Staff Publications

Staff Publications

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    'Staff publications' is the digital repository of Wageningen University & Research

    'Staff publications' contains references to publications authored by Wageningen University staff from 1976 onward.

    Publications authored by the staff of the Research Institutes are available from 1995 onwards.

    Full text documents are added when available. The database is updated daily and currently holds about 240,000 items, of which 72,000 in open access.

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Record number 506642
Title How to us Nile Red, a selective fluorescent stain for microalgal neutral lipids
Author(s) Alemán-Nava, Gibrán S.; Cuellar-Bermudez, Sara P.; Cuaresma, María; Bosma, Rouke; Muylaert, Koenraad; Ritmann, Bruce E.; Parra, Roberto
Source Journal of Microbiological Methods 128 (2016). - ISSN 0167-7012 - p. 74 - 79.
DOI https://doi.org/10.1016/j.mimet.2016.07.011
Department(s) Bioprocess Engineering
VLAG
Publication type Refereed Article in a scientific journal
Publication year 2016
Keyword(s) Biodiesel - Microalgae - Neutral lipids - Nile Red - Protocol
Abstract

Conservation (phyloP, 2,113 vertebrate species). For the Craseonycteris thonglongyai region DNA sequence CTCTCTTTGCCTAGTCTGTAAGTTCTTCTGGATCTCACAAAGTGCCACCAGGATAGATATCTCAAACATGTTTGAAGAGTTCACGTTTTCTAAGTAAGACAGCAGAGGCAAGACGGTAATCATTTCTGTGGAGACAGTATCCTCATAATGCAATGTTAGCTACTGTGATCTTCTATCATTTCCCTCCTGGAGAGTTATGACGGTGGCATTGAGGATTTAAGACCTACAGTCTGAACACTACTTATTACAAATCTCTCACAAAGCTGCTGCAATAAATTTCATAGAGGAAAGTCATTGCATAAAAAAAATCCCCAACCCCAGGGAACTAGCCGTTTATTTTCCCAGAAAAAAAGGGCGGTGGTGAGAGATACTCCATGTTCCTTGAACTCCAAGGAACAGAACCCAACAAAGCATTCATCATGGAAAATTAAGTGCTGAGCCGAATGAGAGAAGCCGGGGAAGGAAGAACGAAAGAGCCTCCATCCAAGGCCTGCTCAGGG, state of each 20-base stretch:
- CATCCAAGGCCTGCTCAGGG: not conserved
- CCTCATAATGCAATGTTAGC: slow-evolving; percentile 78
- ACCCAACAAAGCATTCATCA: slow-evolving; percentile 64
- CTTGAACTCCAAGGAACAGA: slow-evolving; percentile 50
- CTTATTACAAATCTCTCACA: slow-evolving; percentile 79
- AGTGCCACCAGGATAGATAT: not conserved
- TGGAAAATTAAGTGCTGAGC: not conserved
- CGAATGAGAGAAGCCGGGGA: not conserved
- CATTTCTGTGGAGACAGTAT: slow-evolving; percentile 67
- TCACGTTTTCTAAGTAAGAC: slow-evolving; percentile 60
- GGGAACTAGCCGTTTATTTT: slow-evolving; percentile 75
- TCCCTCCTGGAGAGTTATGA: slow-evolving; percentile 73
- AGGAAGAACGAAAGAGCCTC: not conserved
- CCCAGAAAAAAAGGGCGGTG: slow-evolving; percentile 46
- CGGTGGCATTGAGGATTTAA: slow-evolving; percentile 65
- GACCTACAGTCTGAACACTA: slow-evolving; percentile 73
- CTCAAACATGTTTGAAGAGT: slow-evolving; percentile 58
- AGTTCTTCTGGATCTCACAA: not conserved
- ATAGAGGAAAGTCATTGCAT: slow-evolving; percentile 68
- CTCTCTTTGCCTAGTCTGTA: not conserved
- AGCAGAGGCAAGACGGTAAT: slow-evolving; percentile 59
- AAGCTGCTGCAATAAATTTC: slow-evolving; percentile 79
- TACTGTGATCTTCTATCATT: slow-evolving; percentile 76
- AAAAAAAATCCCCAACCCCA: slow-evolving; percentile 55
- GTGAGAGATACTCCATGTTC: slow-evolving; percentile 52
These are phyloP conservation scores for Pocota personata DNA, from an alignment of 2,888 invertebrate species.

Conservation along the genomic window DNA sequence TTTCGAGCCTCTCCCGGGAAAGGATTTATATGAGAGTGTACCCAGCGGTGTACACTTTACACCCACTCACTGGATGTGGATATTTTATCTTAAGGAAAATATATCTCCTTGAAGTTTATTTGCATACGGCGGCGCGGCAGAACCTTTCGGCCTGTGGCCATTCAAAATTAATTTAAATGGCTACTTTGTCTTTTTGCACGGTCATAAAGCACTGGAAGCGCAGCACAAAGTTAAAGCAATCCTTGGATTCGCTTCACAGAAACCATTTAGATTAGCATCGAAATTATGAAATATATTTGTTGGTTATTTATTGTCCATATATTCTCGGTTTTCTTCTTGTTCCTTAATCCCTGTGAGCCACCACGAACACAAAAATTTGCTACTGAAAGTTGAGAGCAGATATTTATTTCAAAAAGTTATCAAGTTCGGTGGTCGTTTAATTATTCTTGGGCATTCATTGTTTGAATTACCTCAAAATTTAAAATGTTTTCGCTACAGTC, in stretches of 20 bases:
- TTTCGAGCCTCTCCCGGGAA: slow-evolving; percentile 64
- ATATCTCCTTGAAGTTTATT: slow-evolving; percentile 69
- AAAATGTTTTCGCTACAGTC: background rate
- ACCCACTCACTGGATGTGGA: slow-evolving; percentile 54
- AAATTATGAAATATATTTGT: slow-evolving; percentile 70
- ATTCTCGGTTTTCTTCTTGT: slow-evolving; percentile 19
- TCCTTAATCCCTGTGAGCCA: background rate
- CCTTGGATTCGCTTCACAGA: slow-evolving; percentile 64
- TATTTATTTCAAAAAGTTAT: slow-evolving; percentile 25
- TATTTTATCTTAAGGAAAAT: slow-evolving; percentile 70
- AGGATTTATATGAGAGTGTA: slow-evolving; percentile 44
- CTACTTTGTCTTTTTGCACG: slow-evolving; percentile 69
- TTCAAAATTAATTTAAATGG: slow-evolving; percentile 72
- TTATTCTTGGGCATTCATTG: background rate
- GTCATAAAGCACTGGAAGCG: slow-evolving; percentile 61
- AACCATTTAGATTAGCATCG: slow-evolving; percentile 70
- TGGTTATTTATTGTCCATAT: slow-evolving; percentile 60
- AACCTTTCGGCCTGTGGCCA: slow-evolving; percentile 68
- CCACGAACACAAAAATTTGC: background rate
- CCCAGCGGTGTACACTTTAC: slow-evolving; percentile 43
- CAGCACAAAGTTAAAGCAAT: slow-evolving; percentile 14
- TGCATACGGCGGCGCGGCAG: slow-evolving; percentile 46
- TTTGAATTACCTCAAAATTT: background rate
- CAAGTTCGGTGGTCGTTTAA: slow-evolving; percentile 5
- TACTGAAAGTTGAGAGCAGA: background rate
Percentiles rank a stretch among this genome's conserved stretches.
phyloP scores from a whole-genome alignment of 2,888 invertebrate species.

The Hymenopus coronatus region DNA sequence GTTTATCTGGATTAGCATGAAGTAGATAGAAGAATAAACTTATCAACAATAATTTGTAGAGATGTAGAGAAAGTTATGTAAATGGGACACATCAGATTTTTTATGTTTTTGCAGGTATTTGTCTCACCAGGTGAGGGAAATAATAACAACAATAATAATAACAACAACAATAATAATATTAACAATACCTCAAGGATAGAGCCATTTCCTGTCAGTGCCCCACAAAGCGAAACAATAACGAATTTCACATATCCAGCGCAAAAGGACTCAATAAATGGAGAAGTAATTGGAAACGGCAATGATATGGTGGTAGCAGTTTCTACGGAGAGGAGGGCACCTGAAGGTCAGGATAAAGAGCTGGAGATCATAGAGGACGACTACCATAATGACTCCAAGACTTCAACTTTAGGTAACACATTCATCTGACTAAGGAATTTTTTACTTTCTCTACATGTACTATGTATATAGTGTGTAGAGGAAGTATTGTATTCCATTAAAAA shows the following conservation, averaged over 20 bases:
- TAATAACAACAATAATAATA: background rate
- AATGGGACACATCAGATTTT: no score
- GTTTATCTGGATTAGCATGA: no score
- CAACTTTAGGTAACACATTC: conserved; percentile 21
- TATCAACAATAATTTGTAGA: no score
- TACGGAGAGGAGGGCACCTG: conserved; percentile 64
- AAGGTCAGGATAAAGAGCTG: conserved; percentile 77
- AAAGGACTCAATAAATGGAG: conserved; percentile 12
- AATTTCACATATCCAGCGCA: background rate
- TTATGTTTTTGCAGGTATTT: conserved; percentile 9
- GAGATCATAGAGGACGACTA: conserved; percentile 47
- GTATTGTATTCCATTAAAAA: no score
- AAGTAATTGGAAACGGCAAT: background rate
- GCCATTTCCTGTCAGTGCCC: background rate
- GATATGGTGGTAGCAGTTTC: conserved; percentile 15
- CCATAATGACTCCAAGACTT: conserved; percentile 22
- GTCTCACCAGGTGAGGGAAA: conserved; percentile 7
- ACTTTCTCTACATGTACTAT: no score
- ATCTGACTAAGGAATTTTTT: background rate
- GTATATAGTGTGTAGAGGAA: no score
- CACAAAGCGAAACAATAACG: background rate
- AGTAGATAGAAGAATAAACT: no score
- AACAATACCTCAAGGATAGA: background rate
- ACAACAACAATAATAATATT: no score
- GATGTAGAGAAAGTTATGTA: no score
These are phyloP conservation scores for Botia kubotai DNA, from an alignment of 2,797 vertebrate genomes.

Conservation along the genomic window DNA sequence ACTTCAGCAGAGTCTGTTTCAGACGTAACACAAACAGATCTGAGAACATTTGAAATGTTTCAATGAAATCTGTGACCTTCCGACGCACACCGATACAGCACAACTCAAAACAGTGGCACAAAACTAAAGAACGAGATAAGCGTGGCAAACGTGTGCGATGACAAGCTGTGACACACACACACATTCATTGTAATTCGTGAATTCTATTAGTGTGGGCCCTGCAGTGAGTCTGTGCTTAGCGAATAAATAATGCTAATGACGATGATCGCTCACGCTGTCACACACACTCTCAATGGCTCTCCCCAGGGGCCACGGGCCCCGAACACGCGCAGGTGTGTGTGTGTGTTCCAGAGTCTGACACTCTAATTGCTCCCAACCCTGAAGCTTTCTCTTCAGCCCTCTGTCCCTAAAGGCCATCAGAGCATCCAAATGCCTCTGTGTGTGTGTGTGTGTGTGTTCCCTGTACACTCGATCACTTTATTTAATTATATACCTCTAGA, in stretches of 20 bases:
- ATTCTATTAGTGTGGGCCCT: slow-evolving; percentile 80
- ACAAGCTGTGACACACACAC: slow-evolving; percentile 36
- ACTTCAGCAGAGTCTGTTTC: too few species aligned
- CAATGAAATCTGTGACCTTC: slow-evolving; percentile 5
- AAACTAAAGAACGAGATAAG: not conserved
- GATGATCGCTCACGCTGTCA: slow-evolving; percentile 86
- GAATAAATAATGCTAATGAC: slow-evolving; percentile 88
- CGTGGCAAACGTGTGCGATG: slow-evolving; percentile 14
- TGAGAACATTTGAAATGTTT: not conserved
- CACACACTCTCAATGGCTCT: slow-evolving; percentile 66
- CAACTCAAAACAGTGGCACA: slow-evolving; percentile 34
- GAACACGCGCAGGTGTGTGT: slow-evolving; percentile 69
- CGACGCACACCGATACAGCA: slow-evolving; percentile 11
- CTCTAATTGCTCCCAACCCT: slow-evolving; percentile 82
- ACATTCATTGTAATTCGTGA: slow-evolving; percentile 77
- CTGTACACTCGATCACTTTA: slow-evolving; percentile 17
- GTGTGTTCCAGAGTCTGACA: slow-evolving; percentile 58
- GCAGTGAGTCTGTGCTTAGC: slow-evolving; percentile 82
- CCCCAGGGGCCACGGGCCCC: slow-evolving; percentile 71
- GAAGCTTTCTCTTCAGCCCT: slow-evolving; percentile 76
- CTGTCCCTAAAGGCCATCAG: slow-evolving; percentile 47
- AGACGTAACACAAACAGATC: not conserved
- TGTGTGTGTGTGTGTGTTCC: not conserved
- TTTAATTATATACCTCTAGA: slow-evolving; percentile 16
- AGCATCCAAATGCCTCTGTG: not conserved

The use of Nile Red for rapid monitoring of the neutral lipid content in microalgae has gained interest over the last decade, since neutral lipids are feedstock for renewable transportation fuel. In this review, we discuss the main considerations needed to make an NR protocol reliable for staining neutral lipids in microalgae. Cell wall permeability must be enhanced by using stain carriers: DMSO (5% v/v to 25% v/v), glycerol (0.1 to 0.125 mg/mL), or EDTA (3.0 to 3.8 mg/mL). Temperatures between 30 and 40 °C facilitate the diffusion of NR through the cell wall without incurring excess quenching. Good NR-lipid interaction requires using a low NR/cell ratio; the NR concentration must be between 0.25 μg/mL and 2.0 μg/mL, and the cell concentration > 5 × 104 cells/mL. In order to have the maximum and stable NR fluorescence, it is necessary to scan the excitation/emission wavelengths for up to a 40-min of incubation time. We outline a five-step method to customize the Nile Red protocol to a specific strain: 1) Evaluate the strain's suitability by checking for the presence of neutral lipid, 2) Select of the best excitation/emission wavelength, 3) Optimization of incubation time, stain carrier, dye concentration, and temperature, 4) Prepare single-strain algal cultures with different lipid contents to calibrate NR fluorescence with neutral-lipid content, and 5) Correlate NR fluorescence intensity to neutral lipid content for the same strain. Once the protocol is customized, the NR method allows for rapid and reliable monitoring of neutral lipid content of a microalgae strain.

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